Children aged five to eight will also be frightened by scary visual images and will also be disturbed by depictions of the death of a parent, a child abandoned or separated from parents, children or animals being hurt or threatened and / or natural disasters.

Nothing of concern

Aged eight to thirteeninfo

Children aged eight to thirteen are most likely to be frightened by realistic threats and dangers, violence or threat of violence and / or stories in which children are hurt or threatened.

Justin hears about a very young fan of his who is dying of brain cancer – he develops a very close bond with her, spending time with the girl and involving her in one of his shows. The young girl eventually dies, and Justin is moved to tears as he discusses the situation in an interview.

Over thirteeninfo

Children over the age of thirteen are most likely to be frightened by realistic physical harm or threats, molestation or sexual assault and / or threats from aliens or the occult.

Justin hears about a very young fan of his who is dying of brain cancer – he develops a very close bond with her, spending time with the girl and involving her in one of his shows. The young girl eventually dies, and Justin is moved to tears as he discusses the situation in an interview.

Product placement

Justin Bieber himself is the main product, but also iPhone and Fiji water.

Sexual references

None of concern

Nudity and sexual activity

Nothing of concern

Use of substances

Nothing of concern

Coarse language

At one point, there is footage of several reporters verbally abusing Justin as he walks past them – their language is bleeped out and no coarse language is actually heard, but Justin discusses the incident.

In a nutshell

Justin Bieber’s Believe is a documentary following a young star trying to grow up with some semblance of normalcy under extraordinary circumstances. The documentary format, featuring a number of interviews, may lack interest for children under six.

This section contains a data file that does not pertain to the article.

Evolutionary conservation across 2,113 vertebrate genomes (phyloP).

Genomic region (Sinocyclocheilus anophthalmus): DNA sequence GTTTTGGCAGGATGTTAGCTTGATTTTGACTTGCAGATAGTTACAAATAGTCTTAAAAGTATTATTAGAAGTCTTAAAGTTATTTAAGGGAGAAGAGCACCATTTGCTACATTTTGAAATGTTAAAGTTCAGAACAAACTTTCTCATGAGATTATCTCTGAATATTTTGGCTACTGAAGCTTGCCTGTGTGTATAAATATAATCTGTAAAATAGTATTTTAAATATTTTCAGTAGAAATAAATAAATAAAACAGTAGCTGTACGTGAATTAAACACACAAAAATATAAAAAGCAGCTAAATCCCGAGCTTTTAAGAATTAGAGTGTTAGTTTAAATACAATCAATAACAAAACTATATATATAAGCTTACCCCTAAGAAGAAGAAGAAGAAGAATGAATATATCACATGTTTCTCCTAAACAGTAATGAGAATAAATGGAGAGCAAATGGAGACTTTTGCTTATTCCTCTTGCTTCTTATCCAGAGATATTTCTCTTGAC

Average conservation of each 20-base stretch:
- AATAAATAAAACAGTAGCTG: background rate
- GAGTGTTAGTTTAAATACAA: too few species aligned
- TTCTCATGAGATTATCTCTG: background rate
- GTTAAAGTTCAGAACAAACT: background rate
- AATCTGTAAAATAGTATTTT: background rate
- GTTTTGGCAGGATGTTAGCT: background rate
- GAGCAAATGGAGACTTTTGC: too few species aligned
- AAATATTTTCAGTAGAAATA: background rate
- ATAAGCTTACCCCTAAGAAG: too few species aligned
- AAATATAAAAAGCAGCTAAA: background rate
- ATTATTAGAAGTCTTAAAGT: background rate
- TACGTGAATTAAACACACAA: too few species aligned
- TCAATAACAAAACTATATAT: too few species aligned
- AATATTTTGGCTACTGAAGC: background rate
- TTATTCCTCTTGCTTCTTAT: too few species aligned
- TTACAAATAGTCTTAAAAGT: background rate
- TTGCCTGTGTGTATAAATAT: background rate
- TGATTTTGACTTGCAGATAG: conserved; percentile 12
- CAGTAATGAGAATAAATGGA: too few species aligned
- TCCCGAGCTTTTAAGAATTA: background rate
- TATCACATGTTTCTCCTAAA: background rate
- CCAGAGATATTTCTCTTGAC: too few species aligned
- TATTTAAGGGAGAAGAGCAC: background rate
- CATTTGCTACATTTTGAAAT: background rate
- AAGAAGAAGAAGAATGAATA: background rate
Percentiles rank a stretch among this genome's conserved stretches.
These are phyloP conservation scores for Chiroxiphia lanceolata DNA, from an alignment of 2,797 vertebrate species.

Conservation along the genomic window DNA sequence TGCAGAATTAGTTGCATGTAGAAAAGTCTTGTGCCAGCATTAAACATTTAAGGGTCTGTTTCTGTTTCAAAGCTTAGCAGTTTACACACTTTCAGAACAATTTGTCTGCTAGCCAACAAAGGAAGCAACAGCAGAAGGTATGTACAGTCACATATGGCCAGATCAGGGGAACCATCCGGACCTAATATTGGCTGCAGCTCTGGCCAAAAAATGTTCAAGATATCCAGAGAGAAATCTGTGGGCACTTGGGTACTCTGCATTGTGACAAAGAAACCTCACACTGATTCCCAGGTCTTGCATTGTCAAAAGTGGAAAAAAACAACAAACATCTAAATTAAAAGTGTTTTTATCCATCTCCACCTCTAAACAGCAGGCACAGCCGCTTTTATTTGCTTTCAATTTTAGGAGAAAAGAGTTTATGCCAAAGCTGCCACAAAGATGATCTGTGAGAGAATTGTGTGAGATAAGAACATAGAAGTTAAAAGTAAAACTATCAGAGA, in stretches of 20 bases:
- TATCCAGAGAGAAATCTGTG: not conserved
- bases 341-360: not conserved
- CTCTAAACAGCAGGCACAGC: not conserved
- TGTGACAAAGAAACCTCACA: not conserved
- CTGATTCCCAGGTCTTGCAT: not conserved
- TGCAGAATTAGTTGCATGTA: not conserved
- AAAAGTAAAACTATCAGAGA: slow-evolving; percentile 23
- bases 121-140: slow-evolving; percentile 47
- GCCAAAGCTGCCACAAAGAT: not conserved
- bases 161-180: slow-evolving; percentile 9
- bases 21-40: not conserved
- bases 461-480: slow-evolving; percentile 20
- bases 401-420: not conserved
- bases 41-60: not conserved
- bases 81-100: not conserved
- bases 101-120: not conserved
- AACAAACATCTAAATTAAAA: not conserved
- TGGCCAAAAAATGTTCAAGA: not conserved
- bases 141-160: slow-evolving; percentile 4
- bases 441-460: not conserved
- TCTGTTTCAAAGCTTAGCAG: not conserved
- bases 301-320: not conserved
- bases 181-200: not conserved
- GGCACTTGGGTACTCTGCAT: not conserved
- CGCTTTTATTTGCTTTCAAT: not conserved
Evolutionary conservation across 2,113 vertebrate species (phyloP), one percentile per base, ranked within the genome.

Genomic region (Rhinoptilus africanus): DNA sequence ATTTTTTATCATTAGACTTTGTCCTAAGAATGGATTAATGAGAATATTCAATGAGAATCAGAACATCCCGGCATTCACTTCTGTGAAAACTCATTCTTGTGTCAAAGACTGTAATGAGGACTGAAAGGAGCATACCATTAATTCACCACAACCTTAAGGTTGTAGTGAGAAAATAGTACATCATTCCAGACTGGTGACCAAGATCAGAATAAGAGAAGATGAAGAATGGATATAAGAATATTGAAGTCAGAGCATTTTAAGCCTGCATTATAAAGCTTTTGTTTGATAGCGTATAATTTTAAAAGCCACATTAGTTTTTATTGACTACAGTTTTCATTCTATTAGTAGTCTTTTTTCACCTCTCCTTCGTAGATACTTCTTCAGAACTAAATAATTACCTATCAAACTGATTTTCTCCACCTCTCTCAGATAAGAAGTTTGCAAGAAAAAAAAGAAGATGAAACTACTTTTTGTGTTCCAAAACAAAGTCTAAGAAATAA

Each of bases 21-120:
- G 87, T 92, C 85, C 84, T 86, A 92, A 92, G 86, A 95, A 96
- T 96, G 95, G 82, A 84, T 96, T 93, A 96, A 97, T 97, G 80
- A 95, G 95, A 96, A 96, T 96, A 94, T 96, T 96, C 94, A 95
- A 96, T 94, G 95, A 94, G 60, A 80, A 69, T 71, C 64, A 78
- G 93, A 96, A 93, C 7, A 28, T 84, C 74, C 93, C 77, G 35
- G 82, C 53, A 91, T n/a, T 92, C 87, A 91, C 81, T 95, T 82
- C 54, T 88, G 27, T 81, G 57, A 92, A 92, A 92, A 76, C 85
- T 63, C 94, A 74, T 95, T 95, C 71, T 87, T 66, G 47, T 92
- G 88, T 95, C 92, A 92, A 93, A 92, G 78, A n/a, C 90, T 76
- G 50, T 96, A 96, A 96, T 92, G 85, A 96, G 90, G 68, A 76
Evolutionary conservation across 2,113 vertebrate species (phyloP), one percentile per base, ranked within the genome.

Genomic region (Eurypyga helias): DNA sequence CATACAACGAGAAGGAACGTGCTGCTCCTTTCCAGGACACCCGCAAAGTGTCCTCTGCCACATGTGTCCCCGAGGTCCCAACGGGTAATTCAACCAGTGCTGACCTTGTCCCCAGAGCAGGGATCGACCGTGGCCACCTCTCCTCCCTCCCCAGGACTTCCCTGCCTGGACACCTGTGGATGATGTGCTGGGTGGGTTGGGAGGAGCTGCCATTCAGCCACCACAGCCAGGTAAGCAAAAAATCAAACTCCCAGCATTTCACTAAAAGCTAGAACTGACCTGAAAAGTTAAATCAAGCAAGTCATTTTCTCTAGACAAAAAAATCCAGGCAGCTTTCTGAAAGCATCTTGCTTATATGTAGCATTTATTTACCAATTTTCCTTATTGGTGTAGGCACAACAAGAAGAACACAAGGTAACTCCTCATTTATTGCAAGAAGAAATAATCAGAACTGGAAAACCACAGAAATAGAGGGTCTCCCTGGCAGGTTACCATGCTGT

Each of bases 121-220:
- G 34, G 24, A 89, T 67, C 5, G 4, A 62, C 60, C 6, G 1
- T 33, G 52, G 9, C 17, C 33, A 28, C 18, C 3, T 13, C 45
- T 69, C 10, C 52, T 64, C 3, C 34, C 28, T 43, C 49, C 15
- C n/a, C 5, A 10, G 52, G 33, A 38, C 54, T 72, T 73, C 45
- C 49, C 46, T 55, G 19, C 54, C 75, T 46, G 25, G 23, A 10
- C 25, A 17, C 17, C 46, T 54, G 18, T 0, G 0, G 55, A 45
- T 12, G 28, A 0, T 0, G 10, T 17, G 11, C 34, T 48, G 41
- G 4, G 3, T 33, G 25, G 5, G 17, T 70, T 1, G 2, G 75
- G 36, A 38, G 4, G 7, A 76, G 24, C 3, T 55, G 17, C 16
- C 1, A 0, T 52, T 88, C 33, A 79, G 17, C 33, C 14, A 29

Justin discusses the dangers of the music industry, the extremely high expectations he sets for himself and the risk of failure present whenever he makes a life or career-related decision. He maintains that the choices he makes are ultimately for his fans because of their part in his success. Throughout the film, Justin emphasises the importance of trying your hardest, striving for greatness and overcoming obstacles with determination, willpower and the support of others. Much of what he says is in stark contrast to recent events and behaviours in his life and parents may now be concerned about their children seeing him as a role model.

Values in this movie that parents may wish to reinforce with their children include:

  • Always trying your hardest to achieve the things you want in life, and not letting others deter you.
  • Having a social responsibility to produce work that people can relate to, which tells an honest story and can impact the lives of others in a positive way.
  • Not underestimating the impact of the people who helped you make your life what it is.

This movie could also give parents the opportunity to discuss the problematic nature of stardom, where privacy is lost and individuals lose the ability to live normal lives. How has this affected Justin Bieber in light of his recent problems as reported by the media?